2005, R, 96 min. Directed by Mike Mills. Starring Lou Pucci, Tilda Swinton, Vince Vaughn, Vincent D’Onofrio, Keanu Reeves, Benjamin Bratt, Kelli Garner, Chase Offerle.
REVIEWED By Kimberley Jones, Fri., Oct. 7, 2005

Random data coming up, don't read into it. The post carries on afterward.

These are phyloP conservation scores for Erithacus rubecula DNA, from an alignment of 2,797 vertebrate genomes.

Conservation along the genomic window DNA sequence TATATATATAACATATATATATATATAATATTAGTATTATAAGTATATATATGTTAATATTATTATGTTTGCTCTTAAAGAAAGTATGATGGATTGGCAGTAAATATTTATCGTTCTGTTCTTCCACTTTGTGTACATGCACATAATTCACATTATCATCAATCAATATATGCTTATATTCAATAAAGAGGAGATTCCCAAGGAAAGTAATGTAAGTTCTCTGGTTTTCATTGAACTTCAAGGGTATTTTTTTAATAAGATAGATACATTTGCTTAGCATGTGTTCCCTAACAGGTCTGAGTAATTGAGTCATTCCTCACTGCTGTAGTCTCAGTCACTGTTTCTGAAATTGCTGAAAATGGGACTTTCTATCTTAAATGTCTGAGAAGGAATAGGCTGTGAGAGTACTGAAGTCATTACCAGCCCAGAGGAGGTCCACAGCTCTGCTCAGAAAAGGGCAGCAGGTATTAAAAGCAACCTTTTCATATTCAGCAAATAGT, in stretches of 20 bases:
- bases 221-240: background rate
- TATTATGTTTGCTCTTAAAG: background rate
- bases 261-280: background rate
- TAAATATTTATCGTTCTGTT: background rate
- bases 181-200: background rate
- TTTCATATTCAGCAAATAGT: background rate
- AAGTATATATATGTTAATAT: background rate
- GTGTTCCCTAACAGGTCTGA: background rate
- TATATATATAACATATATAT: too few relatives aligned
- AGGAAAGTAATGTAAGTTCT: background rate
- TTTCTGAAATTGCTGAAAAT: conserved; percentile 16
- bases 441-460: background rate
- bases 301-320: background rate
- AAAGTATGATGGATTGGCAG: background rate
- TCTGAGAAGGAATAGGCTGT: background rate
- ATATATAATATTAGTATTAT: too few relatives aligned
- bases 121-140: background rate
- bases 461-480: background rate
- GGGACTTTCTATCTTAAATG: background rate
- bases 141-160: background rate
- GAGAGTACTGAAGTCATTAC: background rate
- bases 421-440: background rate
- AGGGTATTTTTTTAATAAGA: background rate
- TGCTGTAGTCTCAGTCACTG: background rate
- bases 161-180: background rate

Let me for the moment put aside the illusion of critical authority and be frank with you: I don’t know if you’re going to like this movie. I know we critics come off like awful blowhards, pontificating loudly about how you should love what we love, and hate what we hate (see: Waiting ..., Austin Chronicle, Oct. 7, 2005), but let’s forget that for now. I repeat: I don’t know if you’re going to like this movie. It’s the kind of movie that lives and dies by a viewer’s own idiosyncrasies, and Thumbsucker found my soft spots for sure. Based on Walter Kirn’s 1999 novel, Thumbsucker details roughly a year in the life of Justin Cobb, an Oregon-based 17-year-old and lifelong thumbsucker. Along the way, Justin (Pucci) tries to kick the habit, gets diagnosed with attention deficit disorder, falls for a girl with a peculiar seduction technique, and fights – a lot – with his well-meaning but exasperated parents (Swinton and D’Onofrio, both wonderfully affecting in uncommon roles for them). Although Thumbsucker (from music video vet Mike Mills) never feels uncontrolled, its plotting realistically mimics a teenager’s adriftness and tendency toward hairpin-turn mood shifts. At 17, a person can rocket from bewildered to euphoric to murderous in a matter of moments, and Thumbsucker mostly captures the spirit of the age. There are, however, the occasional absurdities and plot coincidences that I suspect played more organically in the novel form; bigger-picture emotions and themes also have the feel of being only thinly traced from their literary origins. A recurring fantasy motif never pans out, and the score, by Tim DeLaughter’s Polyphonic Spree, is dangerously close to twee. Mills’ debut is imperfect, all right, and yet: There’s something there. I can’t pinpoint the moment in which Thumbsucker had me in its clutches, but it was revelatory, like waking up one morning and realizing the nice boy next door had slow-burned into that thing that keeps you up at night. The same might be said for Pucci’s Justin. His isn’t a showboating part – Justin is no Igby or Donnie Darko – but he quietly burrows in under the skin and stays put. Pucci – who won Best Actor accolades at the Sundance and Berlin film festivals – begins the film with a voice forever breaking, morphs into a falsely confident Ritalin freak, and ends somewhere else, beaten down but with thumb stuck firmly in mouth. Almost improbably, the heart swells. I wish him nothing but the best.